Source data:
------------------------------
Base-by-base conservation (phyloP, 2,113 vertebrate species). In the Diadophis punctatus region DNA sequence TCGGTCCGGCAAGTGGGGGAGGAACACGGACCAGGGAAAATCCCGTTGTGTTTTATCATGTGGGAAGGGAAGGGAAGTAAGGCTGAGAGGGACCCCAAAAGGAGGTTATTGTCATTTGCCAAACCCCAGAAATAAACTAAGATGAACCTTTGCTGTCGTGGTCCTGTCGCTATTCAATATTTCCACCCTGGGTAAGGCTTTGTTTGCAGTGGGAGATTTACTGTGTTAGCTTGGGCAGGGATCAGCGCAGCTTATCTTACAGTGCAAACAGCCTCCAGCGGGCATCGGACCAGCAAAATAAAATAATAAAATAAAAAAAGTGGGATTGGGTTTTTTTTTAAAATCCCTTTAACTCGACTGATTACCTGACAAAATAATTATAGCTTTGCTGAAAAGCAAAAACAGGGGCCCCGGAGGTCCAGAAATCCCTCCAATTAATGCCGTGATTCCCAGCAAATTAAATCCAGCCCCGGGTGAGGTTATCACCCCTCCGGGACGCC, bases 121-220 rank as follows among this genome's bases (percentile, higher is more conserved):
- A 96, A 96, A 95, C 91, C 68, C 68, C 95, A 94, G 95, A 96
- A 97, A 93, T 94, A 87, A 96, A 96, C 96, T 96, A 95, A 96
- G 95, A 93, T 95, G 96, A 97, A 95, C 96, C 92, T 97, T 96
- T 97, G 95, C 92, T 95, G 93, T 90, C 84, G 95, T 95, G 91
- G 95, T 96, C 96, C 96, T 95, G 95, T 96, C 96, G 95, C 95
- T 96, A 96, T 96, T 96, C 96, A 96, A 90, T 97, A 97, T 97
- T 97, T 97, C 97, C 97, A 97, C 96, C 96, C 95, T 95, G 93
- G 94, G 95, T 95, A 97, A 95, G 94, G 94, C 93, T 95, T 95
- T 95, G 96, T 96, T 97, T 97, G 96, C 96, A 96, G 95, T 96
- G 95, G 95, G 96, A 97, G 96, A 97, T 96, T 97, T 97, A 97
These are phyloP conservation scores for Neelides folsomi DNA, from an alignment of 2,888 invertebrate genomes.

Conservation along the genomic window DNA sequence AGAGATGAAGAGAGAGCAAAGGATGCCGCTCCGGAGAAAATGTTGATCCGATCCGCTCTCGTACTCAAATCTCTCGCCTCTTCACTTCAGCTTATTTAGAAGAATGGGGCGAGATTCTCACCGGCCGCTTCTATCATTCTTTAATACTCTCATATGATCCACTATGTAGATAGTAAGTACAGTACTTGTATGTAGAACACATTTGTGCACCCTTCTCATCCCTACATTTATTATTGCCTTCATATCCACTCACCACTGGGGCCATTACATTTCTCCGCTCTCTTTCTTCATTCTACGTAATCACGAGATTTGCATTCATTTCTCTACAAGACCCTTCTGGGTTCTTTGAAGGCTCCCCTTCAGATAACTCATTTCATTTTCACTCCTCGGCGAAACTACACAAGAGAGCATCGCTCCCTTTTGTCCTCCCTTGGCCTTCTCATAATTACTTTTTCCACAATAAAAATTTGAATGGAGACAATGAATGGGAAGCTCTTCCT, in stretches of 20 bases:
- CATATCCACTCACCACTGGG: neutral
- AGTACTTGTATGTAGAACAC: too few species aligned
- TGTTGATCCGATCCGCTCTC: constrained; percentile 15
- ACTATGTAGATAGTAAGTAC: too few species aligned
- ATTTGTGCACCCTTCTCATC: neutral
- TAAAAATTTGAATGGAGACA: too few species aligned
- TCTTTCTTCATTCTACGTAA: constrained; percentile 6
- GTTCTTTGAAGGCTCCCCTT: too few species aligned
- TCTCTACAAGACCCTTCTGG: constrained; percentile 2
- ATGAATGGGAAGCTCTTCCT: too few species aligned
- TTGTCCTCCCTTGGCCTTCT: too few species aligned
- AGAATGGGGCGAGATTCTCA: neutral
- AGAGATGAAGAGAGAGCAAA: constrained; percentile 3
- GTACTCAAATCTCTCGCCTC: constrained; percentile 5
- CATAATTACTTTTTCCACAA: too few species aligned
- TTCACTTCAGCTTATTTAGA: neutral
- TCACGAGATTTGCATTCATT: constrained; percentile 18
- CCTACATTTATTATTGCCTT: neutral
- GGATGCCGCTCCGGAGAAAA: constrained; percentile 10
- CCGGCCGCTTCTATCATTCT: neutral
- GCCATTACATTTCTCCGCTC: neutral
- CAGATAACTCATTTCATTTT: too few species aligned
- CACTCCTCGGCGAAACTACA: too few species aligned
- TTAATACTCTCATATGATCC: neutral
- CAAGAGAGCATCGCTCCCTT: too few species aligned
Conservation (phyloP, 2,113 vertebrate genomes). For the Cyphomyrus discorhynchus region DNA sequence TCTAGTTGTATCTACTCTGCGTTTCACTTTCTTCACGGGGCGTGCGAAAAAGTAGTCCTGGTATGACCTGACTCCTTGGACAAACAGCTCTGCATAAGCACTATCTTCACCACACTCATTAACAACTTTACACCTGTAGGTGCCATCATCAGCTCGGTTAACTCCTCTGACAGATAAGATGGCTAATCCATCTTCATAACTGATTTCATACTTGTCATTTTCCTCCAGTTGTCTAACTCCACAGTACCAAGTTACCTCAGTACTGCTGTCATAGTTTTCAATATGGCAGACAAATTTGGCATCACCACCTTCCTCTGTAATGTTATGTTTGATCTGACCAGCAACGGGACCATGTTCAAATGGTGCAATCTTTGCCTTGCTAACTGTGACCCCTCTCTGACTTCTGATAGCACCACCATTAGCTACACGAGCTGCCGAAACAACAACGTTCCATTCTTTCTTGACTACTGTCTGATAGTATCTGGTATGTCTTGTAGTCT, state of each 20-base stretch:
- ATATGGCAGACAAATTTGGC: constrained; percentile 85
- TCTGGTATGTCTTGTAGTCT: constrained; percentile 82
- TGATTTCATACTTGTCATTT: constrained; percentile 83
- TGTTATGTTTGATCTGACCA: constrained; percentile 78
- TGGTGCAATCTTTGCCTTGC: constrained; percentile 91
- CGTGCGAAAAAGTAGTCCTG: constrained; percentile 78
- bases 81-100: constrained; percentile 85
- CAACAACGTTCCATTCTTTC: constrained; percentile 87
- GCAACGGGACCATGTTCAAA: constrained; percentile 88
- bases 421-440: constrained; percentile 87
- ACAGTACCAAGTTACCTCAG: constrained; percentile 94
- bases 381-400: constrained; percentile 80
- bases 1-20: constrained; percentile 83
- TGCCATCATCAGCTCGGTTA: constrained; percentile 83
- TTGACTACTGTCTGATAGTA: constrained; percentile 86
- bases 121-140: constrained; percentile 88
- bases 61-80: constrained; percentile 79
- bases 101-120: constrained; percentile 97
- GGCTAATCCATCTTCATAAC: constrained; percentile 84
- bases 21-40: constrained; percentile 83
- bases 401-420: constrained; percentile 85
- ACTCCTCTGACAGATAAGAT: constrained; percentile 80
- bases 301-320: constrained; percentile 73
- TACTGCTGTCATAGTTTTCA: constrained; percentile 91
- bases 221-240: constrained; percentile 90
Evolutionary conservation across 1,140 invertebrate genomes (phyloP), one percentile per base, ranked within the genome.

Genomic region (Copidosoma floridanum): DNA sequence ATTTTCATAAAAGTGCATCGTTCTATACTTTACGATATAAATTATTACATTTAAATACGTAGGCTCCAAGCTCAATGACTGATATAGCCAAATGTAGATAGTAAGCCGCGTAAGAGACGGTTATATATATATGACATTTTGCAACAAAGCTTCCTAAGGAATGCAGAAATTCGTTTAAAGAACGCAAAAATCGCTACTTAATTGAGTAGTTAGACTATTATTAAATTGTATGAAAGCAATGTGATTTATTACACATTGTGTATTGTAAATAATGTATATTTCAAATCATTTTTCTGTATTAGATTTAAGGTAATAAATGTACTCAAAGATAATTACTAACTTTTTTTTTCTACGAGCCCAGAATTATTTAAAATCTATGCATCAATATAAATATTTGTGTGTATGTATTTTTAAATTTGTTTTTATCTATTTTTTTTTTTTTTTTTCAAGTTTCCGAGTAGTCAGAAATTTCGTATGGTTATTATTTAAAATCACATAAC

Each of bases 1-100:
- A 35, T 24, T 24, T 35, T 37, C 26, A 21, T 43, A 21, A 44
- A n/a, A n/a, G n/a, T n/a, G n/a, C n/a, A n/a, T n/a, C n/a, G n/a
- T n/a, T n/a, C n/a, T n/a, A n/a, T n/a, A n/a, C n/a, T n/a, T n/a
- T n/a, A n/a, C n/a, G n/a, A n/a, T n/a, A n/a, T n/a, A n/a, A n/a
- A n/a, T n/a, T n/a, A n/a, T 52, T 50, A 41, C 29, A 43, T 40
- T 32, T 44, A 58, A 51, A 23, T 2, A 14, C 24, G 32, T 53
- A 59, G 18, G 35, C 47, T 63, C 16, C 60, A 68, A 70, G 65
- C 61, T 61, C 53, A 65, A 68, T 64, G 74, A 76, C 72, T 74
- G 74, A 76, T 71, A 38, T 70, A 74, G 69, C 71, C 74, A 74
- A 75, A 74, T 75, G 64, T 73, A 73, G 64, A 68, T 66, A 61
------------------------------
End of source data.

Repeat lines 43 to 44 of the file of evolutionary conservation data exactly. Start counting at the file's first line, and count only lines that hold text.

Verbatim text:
- TGTTATGTTTGATCTGACCA: constrained; percentile 78
- TGGTGCAATCTTTGCCTTGC: constrained; percentile 91